9th Illinois Infantry

On the 24th day of April, the NINTH ILLINOIS INFANTRY VOLUNTEERS was mustered into the service at Springfield for the term of three months. It was one of the six regiments organized under the first call of the President, at the commencement of the war of the rebellion. Six companies – A, B, C, D, E and F – were from St. Clair county; G, I and K, from Madison, and H from Montgomery. The regiment was ordered to Cairo, where it was stationed, doing garrison duty until the close of the term of service, July 26, 1861, when it was mustered out. During that time the garrison at Cairo was composed of the 8th, 9th, 10th and 12th Infantry. The brigade at Cairo was composed of these regiments and the 7th and 11th Infantry, the latter being stationed at Bird’s Point, Mo., and the 7th a part of the time at Cairo, and a part of the time at Mound City. The brigade was commanded by General Prentiss. During the three months’ service the work of the solider was made up of fatigue duty, building barracks, clearing off parade grounds, building fort defenses and the redan earthwork where the Ohio River is wedded to the Mississippi, and which guarded the confluence of those rivers from the possible advance of rebel gunboats. The monotonous work of this period was broken only by one incident, a march into the swamps of Missouri, back of Commerce, after Jeff. Thompson. The marching column was composed of battalions from the several regiments, including one from the Ninth. At the expiration of there term of service of the regiments herein named there was no force to take their place as a garrison, which placed Cairo and the vast government stores almost at the mercy of the enemy, but this difficulty was happily overcome by volunteer response from the officers and men of the disbanded regiments to do garrison duty until their places could be filled by soldiers who had enlisted in the three years’ service, which was from four to six days. Some the hundred and fifty of this volunteer garrison was composed of the Ninth Infantry, who proposed to re-enlist. In this way the enlistment was for the three years’ service began with the Ninth. On this mere skeleton of a regiment of officers and men recruiting began in earnest, and in less than thirty days it was again a full regiment. It was organized at Cairo with companies B, C, D and F from St. Clair county; A and I from Madison; H from Montgomery; G from Pulaski; K from Alexander, and E from St. Clair and Mercer. On the night of September 5, 1861, General Grant moved with the Ninth and Twelfth Infantry from Cairo to Paducah, taking possession of that city early on the morning of the 6th, thus defeating a similar movement on the part of the rebels only five or six hours. The Ninth was ordered to move out and tear up railroad track and destroy a bridge which was about twelve miles out from Paducah. This being accomplished, the regiment returned to Paducah where it was stationed until early in February 1862. The brigade to which the Ninth belonged was directed to make a feint on Columbus, on the day of the battle at Belmont, which occurred November 7th, 1861. The regiment made several reconnoisances during the time it was stationed at Paducah, but the chief duty was the constant drill and picket duty with the steady demand for fatigue parties for the construction of fortifications, which prepared the soldier for duty in the field. On October 15, 1861 about three hundred men of the Ninth moved up the Cumberland river on a steamboat, convoyed by the gunboat “Conestoga”, and landed at night a few miles north of Eddyville, Kentucky, and marched out in the night, attacked at sunrise next morning about two hundred rebels at Saratoga, killing and wounding from ten to fifteen, and capturing about thirtysix prisoners. In this engagement, the only loss or causalities sustained by the Ninth was in having three wounded. Subsequently the detachment returned to Paducah. On the 5th of February 1862, all the regiments, save Company H, which was left as provost guard at Paducah, embarked on steamboats to a point five miles below Fort Henry, landing on the left bank of the Tennessee river, and moving with the column to attack Fort Helman, opposite Fort Henry, whilst the latter place was attacked by the gunboats and First Division. The regiment composed a part of the Second Brigade, Second Division of the Army of the Tennesse in that movement, and was a part of the column that moved on Fort Donelson. The Second Brigade, Second Division, commanded by Colonel John McArthur, was ordered to support the First Division, commanded by General McClernand, on the 133th, and on the night of the 14th was moved to the extreme right of the Union army; the position of the Ninth being the left of the Brigade; the Twelfth was on the right and the Fortieth and Forty-first in the center. The position of the Ninth placed them across the road over which the Confederate forces attempted to break out on the 15th. But eight companies were in position, Company H being left at Paducah and Company A detached as skirmishers to cover the front of a battery. When the battle of the 15th opened before Fort Donelson, the Second Brigade, Second Division met the first attack of the enemy. About six hundred men of the eight companies of the Ninth reported for duty, and they sustained a loss of thirty-five killed, one hundred and sixty wounded and six prisoners. On February 22nd the regiment moved up the Cumberland to Fort Sevier, near Clarksville, and on the 27th marched to Nashville; thence from Nashville, March 1st, to Clarksville, and March 6th, embarked for Pittsburg Landing as a part of the Army of the Tennessee. The regiment was at Shiloh, and here again the Second Brigade Second Division was detached and ordered to the left of General Hurlbut, to fill the gap between the Brigade of Colonel Stuart and the left of General Hurlbut, which was wide enough to require more than a large division to fill. On this part of the line the regiment was engaged until driven back about two o’clock by the enemy, being unable to flank them because of the wide gap to the left. After procuring a new supply of ammunition, the regiment was again engaged until night on the first day of the battle. The regiment went into the field with 578 present for duty, and sustained a loss of sixty-one killed, three hundred wounded and five prisoners, and of those prisoners three were wounded, thus showing a loss of killed and wounded unparalleled by the history of any regiment during the war, which sufficiently attests its gallantry. The regiment took part in the advance on Corinth, and was on garrison duty there, except on occasional reconnaissance, until the second battle of Corinth, October 3d and 4th, 1862, at which time the Second Division was commanded by General Davis, and the Second Brigade by General R. J. Oglesby. In this battle the regiment sustained a loss of twenty killed, eighty-two wounded and fifty-seven prisoners. On the 15th of March, 1863, General G. M. Dodge, commanding left wing Sixteenth Army Corps, which comprised the army then stationed at Corinth, ordered the Ninth to be mounted, and from that time until the expiration of its service it remained so, and to write a history of its marches, skirmishes and battles would require more space than that allotted to the history of a regiment in the Adjutant General’s Report. On the 14th of April, the Ninth moved with a cavalry brigade composed of the Tenth Missouri, a battalion of the Fifteenth Illinois and Seventh Kansas under command of Colonel Comyne on a scout in north Alabama, the purpose of which was to make a feint until the expedition of Colonel Streight, who was making a raid around Chattanooga, could pass the cavalry of the enemy. This feint caused the brigade to be engaged in several skirmishes, in one of which one company of the Ninth moving in an exposed position, under an order of the brigade commander, was captured. The loss of the regiment during this expedition was five wounded and fifty-nine prisoners. During this scout the regiment was engaged in five unimportant skirmishes, and was on the march eighteen days. From May 26th to May 31st, 1863, the regiment was engaged as part of the cavalry force on a raid from Corinth to Florence, Alabama, for the purpose of destroying certain factories there. In the raid the Ninth was engaged in several skirmishes. On June 3rd, the regiment was ordered with camp equipage to be stationed at Pocahontas, Tenn. It was out on scout from the 8th of June to the 11th, in western Tennessee, and again from the 12th to the 22nd, it was engaged in a raid through north Mississippi to Ripley, New Albany, Pontotoc and other points; was engaged during this raid in several sharp encounters with the enemy, particularly at Meed Creek Swamps. From the 8th of July to the 15th the regiment was on a continuous scout in west Tennesse, having several skirmishes and a sharp encounter at Jackson. From July 20th to August 3d it was on a raid through west Tennessee, without incidents of importance. On the 3d of August the ranks of the regiment were increased by the assignment of 105 deserters, who were sent from Fort Pickering, at Memphis, where they had been held some time as prisoners. These deserters were from many different regiments, and on being assigned to duty made good soldiers. But tow of the number again deserted. The fault of their original desertion was evidently not in the men alone, for they were trusted and fully retrieved their character. On the 6th of August, by reason of an order issued by Major General Hurlbut, commanding the Sixteenth Army Corps, a detachment of the One Hundred and Twenty-eighth Infantry numbering 103 men was consolidated with the Ninth, which further added to the efficient strength of the regiment. These men were assigned to different companies and proved themselves brave men and true, and in many warm conflicts showed themselves good soldiers. On the 12th of August, the Ninth formed a part of a column of cavalry concentrated at Oxford, Mississippi, and made a raid to Grenada, where was destroyed 60 locomotives, 450 cars, and a large supply of Confederate stores. The regiment returned to camp at Pocahontas, August 24th, having been engaged on a most arduous march and in several slight skirmishes. During the months of September and October the regiment was constantly moving in west Tennessee and north Mississippi, with occasional skirmishes, one at Salem, Mississippi, being a hot fight, and another at Wyatt, Mississippi, was a spirited encounter. The killed and wounded from the time the regiment was mounted, March 15th, 1863, to Oct 30th, 1863, were as follows: at Jackson, Tenn., 1 killed and 5 wounded; at Cherokee, Alabama 1 wounded; at Meed Creek Swamps, Mississippi, 2 killed and 10 wounded; at Salem, Mississippi, 4 killed and 14 wounded; at Wyatt, Mississippi, 1 killed and 3 wounded; at Florence, Alabama, 1 wounded; at Montezuma, Tennessee, 1 killed; at Athens, Alabama, 2 wounded; at Grenada, Mississippi, 1 wounded. Total, 9 killed, 37 wounded. During the month of November, the regiment was constantly moving and scouting through north Mississippi, north Alabama and central Tennessee, going into camp at Athens, where it remained until February, when it went into camp at Decatur, Alabama. From the 1st of November 1863, to the 1st of May 1864, the regiment was almost constantly moving, and had frequent engagements, particularly at Moulton, Athens, Florence and Flint River, in each of which several men were killed and wounded. Early in May 1864, the regiment was ordered to take the wagon and ambulance trains of the Fifteenth and Sixteenth Army Corps from Huntsville, Alabama, to Chattanooga, Tennessee. When this was accomplished the regiment was ordered to move to the front, and it lead the advance of the Army of the Tennessee in the movement to flank Dalton and Buzzards’ Roost, Georgia. In getting possession of Snake Creek Gap, a hard sharp fight ensued, in which several men were lost. During the Atlanta campaign the regiment was engaged in scouting on the flanks of the army, and this duty was continued until the close of there term of service of the regiment in July 1864. Whilst at Decatur, Alabama, in April 1864, about 40 of the re-enlisted as veterans; these with the 105 termed deserters, and the 103 transferred from the One Hundred and Twenty-eighth, together with a few recruits, altogether numbering about 150 men, were, by authority of the following order, consolidated: Special Field Orders. Headquarters, Department No. 74 Army of The Tennessee, Before Atlanta, Georgia July 21st, 1864. I. The enlisted men of the Ninth Illinois Infantry whose term of service expires during the present month, with such officers of same as by reason of expiration of term desire to be mustered out of service, will forthwith proceed to Chattanooga, Tennessee, under charge of Colonel Mussy, for purpose of muster-out. II. The remaining men of the regiment will be consolidated into one or more companies of the legal maximum standard, under the command of Lieutenant Colonel Jesse J. Phillips, and the requisite number of other commissioned officers will be appointed and assigned on the recommendation of Major General G. M. Dodge, commanding left wing Sixteenth Army Corps. III. Major General G. M. Dodge will order an officer from the battalion thus organized to Nashville, Tennessee, to procure a sufficient number of Spencer rifles to arm the command. By order of Major General James B. McPherson. (Signed)WILLIAM T. CLARK, Assisant Adjutant General. Under which order the remaining men were consolidated into a battalion consisting of seven companies. This battalion moved with the army to Savannah; thence to North Carolina, where the Confederate forces surrendered, being constantly on the flank or in advance of the army. The regiment was mustered out July 9th, 1865, at Louisville, Ky.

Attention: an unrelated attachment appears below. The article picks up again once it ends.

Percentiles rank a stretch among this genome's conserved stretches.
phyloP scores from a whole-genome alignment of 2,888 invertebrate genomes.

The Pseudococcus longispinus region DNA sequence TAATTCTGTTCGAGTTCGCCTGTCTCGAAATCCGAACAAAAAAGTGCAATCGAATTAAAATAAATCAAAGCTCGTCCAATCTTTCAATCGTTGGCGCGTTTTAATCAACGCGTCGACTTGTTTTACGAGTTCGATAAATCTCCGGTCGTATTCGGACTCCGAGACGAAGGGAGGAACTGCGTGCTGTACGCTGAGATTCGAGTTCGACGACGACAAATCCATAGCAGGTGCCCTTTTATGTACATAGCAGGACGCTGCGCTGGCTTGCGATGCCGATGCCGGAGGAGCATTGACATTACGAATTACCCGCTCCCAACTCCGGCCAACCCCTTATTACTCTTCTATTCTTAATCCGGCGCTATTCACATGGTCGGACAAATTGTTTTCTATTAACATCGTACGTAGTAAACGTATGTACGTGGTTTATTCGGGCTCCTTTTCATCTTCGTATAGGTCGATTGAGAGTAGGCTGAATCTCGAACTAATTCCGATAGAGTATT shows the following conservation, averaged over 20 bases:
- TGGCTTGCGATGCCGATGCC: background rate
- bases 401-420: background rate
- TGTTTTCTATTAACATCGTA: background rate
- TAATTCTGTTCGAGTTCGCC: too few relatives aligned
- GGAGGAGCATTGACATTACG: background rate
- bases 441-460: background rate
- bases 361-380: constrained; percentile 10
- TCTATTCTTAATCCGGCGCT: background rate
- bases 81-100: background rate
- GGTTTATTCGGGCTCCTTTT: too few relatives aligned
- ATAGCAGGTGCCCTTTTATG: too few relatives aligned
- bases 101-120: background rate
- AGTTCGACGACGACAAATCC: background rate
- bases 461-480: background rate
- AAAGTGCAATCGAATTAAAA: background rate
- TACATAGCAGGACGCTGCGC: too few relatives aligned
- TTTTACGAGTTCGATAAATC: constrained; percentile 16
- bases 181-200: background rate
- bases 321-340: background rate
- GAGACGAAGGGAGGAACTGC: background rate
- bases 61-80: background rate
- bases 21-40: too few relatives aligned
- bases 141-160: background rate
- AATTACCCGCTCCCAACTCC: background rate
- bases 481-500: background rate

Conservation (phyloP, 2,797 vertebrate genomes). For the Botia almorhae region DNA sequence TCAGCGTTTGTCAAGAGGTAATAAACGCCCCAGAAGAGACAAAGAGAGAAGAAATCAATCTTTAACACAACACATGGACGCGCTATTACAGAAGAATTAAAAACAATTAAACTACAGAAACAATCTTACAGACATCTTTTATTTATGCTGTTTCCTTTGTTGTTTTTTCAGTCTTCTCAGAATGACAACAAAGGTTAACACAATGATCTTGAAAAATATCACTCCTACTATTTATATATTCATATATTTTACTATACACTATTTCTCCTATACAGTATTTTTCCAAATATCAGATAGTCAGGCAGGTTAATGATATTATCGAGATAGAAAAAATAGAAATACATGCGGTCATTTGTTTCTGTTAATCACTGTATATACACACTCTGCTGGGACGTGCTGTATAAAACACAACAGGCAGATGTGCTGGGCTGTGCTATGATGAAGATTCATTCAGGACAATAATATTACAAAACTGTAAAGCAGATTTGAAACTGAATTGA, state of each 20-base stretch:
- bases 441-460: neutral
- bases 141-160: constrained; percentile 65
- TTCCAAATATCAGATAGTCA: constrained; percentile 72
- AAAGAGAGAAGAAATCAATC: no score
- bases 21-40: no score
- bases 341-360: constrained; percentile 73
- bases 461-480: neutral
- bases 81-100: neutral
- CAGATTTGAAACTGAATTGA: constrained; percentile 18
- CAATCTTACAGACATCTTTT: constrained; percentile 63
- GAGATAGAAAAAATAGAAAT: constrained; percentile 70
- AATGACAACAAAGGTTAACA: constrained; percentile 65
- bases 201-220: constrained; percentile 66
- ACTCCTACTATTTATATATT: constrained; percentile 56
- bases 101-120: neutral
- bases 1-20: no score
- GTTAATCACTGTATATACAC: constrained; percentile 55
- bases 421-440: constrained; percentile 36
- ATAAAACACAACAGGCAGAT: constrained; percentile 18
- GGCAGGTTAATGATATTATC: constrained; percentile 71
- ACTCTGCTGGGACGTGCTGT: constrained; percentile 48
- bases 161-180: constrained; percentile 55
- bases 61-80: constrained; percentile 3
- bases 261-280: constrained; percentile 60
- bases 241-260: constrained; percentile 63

Histories of Illinois Civil War Regiments and Units